Erin Grumley ’05 plays important role in the film industry
December 22, 2011 By Elizabeth Trollinger
watching for continuity between scenes. “I work closely with the
director of the film,” says Grumley (above, with a director on
set). “It's my job to make sure the film is editable.”
A favorite pastime for many film buffs is to point out gaffes by producers and directors that made it onscreen. For Erin Grumley ’05, though, keeping an eye out for movie mistakes is more than a hobby: it’s a career.
“My job title is script supervisor,” Grumley says. “That means that it’s my job to follow the script and make sure every line is being said, and that we are capturing each line in coverage — meaning that, if we catch half of a conversation in a close-up, I need to make sure we have a matching close-up for the other half of a conversation.”
Grumley originally moved to California to pursue a master’s in divinity when the opportunity to work in the film business presented itself.
“I kind of fell into my first gig. I had been hired to be a non-paid production assistant on my first movie set ever,” she says. “I was there during pre-production and a producer told me my personality seemed to be a good fit for the position and asked if I wanted to give it a shot. It sounded like a job with some responsibility, so I, of course, said yes.”
Watching for continuity between takes is a large part of what Grumley does, and that job makes her a very important part of the film crew.
“If there is a door open in the background of a scene, it needs to be that way every take, and it's my job to make sure it is,” she says. “I am every department's safety net — hair, make-up, art, everybody.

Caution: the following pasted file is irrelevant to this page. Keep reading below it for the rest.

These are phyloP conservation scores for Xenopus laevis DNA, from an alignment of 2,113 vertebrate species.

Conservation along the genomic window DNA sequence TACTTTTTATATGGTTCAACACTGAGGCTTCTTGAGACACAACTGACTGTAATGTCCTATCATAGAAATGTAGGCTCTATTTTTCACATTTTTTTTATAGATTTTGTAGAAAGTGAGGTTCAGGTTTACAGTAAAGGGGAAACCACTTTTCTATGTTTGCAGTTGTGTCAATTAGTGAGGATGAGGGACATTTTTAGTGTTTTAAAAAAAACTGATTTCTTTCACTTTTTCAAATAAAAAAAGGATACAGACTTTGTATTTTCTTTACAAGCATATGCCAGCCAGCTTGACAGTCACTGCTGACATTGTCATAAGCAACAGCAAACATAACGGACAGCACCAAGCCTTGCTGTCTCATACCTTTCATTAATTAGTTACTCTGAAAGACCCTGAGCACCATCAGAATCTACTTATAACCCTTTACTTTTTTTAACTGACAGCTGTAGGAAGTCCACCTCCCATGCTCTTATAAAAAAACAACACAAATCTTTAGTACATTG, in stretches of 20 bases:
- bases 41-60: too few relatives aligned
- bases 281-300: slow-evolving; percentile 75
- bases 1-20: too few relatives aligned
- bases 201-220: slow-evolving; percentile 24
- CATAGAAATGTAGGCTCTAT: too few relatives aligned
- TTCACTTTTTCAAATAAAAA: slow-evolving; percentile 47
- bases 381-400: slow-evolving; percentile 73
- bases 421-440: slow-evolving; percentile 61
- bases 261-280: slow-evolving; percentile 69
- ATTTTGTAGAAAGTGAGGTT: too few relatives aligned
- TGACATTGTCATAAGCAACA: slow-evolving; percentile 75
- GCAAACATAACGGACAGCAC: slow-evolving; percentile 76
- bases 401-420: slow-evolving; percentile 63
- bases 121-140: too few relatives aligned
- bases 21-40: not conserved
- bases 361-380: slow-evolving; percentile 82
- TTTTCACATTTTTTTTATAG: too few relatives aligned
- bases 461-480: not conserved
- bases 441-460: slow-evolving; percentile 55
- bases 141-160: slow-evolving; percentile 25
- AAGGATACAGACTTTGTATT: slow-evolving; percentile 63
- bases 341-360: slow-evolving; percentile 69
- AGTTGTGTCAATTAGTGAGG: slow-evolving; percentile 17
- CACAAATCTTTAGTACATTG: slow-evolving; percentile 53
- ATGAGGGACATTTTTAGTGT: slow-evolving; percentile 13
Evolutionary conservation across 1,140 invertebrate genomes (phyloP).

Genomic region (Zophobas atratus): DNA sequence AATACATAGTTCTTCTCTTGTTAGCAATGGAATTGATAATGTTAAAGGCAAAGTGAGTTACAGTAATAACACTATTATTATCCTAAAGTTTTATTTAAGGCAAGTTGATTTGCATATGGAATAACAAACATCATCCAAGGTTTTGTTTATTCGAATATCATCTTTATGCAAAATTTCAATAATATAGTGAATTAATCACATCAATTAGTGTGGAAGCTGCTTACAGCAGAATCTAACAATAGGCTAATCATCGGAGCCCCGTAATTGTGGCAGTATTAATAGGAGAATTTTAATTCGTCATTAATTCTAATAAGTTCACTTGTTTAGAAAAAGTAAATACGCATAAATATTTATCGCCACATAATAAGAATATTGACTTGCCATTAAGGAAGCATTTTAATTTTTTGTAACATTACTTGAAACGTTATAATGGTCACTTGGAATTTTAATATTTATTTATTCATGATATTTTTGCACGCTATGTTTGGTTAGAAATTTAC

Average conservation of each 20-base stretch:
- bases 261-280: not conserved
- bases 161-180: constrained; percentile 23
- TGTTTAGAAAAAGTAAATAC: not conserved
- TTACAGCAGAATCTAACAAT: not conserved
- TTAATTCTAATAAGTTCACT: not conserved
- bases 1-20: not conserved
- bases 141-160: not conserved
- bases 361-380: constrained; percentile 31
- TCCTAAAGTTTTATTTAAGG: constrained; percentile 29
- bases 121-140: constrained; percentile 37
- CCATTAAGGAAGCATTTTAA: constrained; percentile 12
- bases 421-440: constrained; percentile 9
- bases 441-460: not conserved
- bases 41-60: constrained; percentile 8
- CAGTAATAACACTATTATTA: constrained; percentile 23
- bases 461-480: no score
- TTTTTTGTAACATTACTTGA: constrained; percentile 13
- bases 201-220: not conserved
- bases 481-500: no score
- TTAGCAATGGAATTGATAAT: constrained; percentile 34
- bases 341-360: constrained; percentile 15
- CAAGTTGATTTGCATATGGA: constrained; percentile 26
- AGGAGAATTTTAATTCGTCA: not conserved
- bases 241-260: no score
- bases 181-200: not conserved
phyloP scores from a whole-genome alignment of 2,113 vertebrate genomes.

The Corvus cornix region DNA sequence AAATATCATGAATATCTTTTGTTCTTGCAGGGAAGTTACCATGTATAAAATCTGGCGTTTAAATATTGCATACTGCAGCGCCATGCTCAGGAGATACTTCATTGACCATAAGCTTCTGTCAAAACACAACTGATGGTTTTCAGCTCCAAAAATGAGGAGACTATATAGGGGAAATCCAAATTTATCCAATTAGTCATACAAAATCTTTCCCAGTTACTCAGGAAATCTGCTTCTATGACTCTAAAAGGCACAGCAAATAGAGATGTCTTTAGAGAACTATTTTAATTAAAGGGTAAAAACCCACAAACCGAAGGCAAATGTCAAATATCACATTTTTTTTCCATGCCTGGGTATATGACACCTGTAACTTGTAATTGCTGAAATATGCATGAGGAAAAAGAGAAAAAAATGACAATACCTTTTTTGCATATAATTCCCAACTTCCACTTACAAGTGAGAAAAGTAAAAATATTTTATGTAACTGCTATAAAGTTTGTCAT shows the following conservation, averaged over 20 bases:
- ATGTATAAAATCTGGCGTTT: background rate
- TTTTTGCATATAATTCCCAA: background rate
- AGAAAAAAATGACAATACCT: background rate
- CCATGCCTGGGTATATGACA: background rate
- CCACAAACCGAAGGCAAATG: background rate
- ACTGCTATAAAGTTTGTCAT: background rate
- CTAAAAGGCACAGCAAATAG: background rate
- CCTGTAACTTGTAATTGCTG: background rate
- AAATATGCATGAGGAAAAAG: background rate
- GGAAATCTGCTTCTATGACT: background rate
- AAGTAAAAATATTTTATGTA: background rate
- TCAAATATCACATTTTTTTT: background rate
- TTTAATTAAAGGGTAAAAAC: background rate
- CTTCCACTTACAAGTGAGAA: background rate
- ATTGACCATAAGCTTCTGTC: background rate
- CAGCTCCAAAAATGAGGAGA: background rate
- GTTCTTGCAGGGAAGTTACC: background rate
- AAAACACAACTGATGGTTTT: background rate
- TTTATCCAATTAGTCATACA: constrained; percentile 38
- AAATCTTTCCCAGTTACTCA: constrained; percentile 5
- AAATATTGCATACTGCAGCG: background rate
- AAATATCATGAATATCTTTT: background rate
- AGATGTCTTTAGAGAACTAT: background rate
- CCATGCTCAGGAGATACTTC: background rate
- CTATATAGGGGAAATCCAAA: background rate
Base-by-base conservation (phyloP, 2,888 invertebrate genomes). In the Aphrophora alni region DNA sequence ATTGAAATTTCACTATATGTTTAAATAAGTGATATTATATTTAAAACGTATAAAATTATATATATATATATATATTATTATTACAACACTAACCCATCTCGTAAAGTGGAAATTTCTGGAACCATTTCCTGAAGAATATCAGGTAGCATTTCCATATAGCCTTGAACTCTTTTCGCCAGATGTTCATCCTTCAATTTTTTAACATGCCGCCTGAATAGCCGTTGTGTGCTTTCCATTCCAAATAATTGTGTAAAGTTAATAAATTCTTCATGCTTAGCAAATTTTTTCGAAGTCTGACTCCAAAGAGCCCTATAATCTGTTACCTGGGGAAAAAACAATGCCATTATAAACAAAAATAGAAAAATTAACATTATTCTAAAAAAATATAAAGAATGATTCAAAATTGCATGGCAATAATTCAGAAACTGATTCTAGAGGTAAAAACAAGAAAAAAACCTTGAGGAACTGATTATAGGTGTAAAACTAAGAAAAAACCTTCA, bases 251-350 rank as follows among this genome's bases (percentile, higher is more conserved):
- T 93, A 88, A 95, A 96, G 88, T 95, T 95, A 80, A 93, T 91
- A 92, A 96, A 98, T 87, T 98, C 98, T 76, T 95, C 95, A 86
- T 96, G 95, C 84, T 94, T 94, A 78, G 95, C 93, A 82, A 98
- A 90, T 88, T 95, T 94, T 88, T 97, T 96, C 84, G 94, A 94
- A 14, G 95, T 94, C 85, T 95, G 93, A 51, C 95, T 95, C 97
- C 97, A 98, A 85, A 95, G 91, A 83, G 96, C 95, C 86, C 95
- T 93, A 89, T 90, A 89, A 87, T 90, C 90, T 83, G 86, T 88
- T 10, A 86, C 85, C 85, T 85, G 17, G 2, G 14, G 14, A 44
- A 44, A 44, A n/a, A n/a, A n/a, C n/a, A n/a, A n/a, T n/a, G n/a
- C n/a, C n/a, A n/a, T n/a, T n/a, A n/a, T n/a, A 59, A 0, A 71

“I work very closely with the director of the film and take lots of notes,” Grumley continues. “At the end of the day, it is my job to make sure the film is editable.”
Each film project Grumley has worked on has provided unique experiences. Recently, she was on set for a particularly memorable moment.
“On my last set, we used a helicam — a camera in a remote control helicopter — to get some overhead views of choreography. We were on the roof of a warehouse and the sun was setting behind the Los Angeles skyline. It was an amazing shot,” Grumley says. “I get really excited about doing new and different shots like that.”
Grumley has found that the people behind the scenes are what make her job exciting.
“For me, the most interesting part about working in the entertainment industry is that every set is a new experience. I meet new people with every new gig,” she says. “Every story is different, and there is something new to learn from each of them.”
Though she never could have envisioned working in the movie business as a Centre student, Grumley has enjoyed where life has taken her.
“There is no way I would have guessed I'd be doing what I am now,” she says. “This has all just been a really perfect accident.”
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